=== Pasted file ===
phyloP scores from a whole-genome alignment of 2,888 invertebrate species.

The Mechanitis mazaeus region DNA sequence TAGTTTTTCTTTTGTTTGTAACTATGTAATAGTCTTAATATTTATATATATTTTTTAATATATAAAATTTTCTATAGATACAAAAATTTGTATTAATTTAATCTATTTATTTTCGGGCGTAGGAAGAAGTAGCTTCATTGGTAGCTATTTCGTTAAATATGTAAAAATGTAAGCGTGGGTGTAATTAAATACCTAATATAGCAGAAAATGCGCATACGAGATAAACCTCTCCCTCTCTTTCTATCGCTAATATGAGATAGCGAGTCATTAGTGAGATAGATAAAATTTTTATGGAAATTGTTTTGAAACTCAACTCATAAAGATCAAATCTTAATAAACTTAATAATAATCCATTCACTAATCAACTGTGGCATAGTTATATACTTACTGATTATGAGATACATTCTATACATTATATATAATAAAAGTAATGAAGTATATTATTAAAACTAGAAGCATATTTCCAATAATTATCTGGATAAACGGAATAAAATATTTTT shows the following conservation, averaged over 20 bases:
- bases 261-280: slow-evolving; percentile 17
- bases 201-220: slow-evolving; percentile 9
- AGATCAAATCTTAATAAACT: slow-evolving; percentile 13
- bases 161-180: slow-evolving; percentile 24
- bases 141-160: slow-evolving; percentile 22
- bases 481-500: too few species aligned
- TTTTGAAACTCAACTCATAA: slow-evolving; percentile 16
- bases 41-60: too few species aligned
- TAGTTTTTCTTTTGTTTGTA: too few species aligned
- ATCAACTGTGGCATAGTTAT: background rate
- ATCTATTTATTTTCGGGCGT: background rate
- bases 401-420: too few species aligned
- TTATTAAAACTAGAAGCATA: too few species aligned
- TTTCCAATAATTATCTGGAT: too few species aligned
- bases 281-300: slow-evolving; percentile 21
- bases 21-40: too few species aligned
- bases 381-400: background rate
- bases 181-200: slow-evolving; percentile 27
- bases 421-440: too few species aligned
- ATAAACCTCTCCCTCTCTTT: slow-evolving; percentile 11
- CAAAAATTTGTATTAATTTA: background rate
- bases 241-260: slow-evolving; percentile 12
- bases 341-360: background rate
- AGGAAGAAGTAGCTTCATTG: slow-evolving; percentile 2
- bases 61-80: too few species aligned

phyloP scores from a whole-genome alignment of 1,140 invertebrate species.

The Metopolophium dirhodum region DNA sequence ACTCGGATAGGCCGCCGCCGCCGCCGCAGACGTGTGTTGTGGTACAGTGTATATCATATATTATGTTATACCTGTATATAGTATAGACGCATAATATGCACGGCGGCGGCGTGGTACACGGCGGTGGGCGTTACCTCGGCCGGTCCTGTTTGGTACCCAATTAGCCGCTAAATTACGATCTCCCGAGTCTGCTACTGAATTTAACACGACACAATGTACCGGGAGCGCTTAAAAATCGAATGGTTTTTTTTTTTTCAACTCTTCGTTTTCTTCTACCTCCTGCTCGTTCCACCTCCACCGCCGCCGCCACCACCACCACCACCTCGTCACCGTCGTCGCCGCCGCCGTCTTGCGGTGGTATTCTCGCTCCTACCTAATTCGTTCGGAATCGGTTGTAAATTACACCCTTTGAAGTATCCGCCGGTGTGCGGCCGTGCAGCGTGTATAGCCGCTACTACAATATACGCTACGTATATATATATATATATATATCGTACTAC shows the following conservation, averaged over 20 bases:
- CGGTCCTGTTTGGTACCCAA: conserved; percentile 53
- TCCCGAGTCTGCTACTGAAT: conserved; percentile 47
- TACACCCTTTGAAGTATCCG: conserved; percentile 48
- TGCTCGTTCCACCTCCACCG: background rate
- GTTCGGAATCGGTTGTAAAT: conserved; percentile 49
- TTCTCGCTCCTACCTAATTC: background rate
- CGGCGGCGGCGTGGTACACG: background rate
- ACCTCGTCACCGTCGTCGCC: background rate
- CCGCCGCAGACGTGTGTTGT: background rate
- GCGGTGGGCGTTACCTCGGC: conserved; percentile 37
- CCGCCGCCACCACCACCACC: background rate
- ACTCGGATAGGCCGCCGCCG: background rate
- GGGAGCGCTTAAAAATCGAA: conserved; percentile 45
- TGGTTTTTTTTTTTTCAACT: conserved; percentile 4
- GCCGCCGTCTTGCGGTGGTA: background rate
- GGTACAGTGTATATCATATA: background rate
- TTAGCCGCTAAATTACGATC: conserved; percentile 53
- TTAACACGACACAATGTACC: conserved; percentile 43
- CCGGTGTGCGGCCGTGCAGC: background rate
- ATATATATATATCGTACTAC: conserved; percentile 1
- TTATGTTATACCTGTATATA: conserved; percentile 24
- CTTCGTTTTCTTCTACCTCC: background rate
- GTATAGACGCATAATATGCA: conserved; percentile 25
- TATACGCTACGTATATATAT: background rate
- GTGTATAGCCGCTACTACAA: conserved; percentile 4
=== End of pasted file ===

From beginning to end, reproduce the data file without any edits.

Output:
phyloP scores from a whole-genome alignment of 2,888 invertebrate species.

The Mechanitis mazaeus region DNA sequence TAGTTTTTCTTTTGTTTGTAACTATGTAATAGTCTTAATATTTATATATATTTTTTAATATATAAAATTTTCTATAGATACAAAAATTTGTATTAATTTAATCTATTTATTTTCGGGCGTAGGAAGAAGTAGCTTCATTGGTAGCTATTTCGTTAAATATGTAAAAATGTAAGCGTGGGTGTAATTAAATACCTAATATAGCAGAAAATGCGCATACGAGATAAACCTCTCCCTCTCTTTCTATCGCTAATATGAGATAGCGAGTCATTAGTGAGATAGATAAAATTTTTATGGAAATTGTTTTGAAACTCAACTCATAAAGATCAAATCTTAATAAACTTAATAATAATCCATTCACTAATCAACTGTGGCATAGTTATATACTTACTGATTATGAGATACATTCTATACATTATATATAATAAAAGTAATGAAGTATATTATTAAAACTAGAAGCATATTTCCAATAATTATCTGGATAAACGGAATAAAATATTTTT shows the following conservation, averaged over 20 bases:
- bases 261-280: slow-evolving; percentile 17
- bases 201-220: slow-evolving; percentile 9
- AGATCAAATCTTAATAAACT: slow-evolving; percentile 13
- bases 161-180: slow-evolving; percentile 24
- bases 141-160: slow-evolving; percentile 22
- bases 481-500: too few species aligned
- TTTTGAAACTCAACTCATAA: slow-evolving; percentile 16
- bases 41-60: too few species aligned
- TAGTTTTTCTTTTGTTTGTA: too few species aligned
- ATCAACTGTGGCATAGTTAT: background rate
- ATCTATTTATTTTCGGGCGT: background rate
- bases 401-420: too few species aligned
- TTATTAAAACTAGAAGCATA: too few species aligned
- TTTCCAATAATTATCTGGAT: too few species aligned
- bases 281-300: slow-evolving; percentile 21
- bases 21-40: too few species aligned
- bases 381-400: background rate
- bases 181-200: slow-evolving; percentile 27
- bases 421-440: too few species aligned
- ATAAACCTCTCCCTCTCTTT: slow-evolving; percentile 11
- CAAAAATTTGTATTAATTTA: background rate
- bases 241-260: slow-evolving; percentile 12
- bases 341-360: background rate
- AGGAAGAAGTAGCTTCATTG: slow-evolving; percentile 2
- bases 61-80: too few species aligned

phyloP scores from a whole-genome alignment of 1,140 invertebrate species.

The Metopolophium dirhodum region DNA sequence ACTCGGATAGGCCGCCGCCGCCGCCGCAGACGTGTGTTGTGGTACAGTGTATATCATATATTATGTTATACCTGTATATAGTATAGACGCATAATATGCACGGCGGCGGCGTGGTACACGGCGGTGGGCGTTACCTCGGCCGGTCCTGTTTGGTACCCAATTAGCCGCTAAATTACGATCTCCCGAGTCTGCTACTGAATTTAACACGACACAATGTACCGGGAGCGCTTAAAAATCGAATGGTTTTTTTTTTTTCAACTCTTCGTTTTCTTCTACCTCCTGCTCGTTCCACCTCCACCGCCGCCGCCACCACCACCACCACCTCGTCACCGTCGTCGCCGCCGCCGTCTTGCGGTGGTATTCTCGCTCCTACCTAATTCGTTCGGAATCGGTTGTAAATTACACCCTTTGAAGTATCCGCCGGTGTGCGGCCGTGCAGCGTGTATAGCCGCTACTACAATATACGCTACGTATATATATATATATATATATCGTACTAC shows the following conservation, averaged over 20 bases:
- CGGTCCTGTTTGGTACCCAA: conserved; percentile 53
- TCCCGAGTCTGCTACTGAAT: conserved; percentile 47
- TACACCCTTTGAAGTATCCG: conserved; percentile 48
- TGCTCGTTCCACCTCCACCG: background rate
- GTTCGGAATCGGTTGTAAAT: conserved; percentile 49
- TTCTCGCTCCTACCTAATTC: background rate
- CGGCGGCGGCGTGGTACACG: background rate
- ACCTCGTCACCGTCGTCGCC: background rate
- CCGCCGCAGACGTGTGTTGT: background rate
- GCGGTGGGCGTTACCTCGGC: conserved; percentile 37
- CCGCCGCCACCACCACCACC: background rate
- ACTCGGATAGGCCGCCGCCG: background rate
- GGGAGCGCTTAAAAATCGAA: conserved; percentile 45
- TGGTTTTTTTTTTTTCAACT: conserved; percentile 4
- GCCGCCGTCTTGCGGTGGTA: background rate
- GGTACAGTGTATATCATATA: background rate
- TTAGCCGCTAAATTACGATC: conserved; percentile 53
- TTAACACGACACAATGTACC: conserved; percentile 43
- CCGGTGTGCGGCCGTGCAGC: background rate
- ATATATATATATCGTACTAC: conserved; percentile 1
- TTATGTTATACCTGTATATA: conserved; percentile 24
- CTTCGTTTTCTTCTACCTCC: background rate
- GTATAGACGCATAATATGCA: conserved; percentile 25
- TATACGCTACGTATATATAT: background rate
- GTGTATAGCCGCTACTACAA: conserved; percentile 4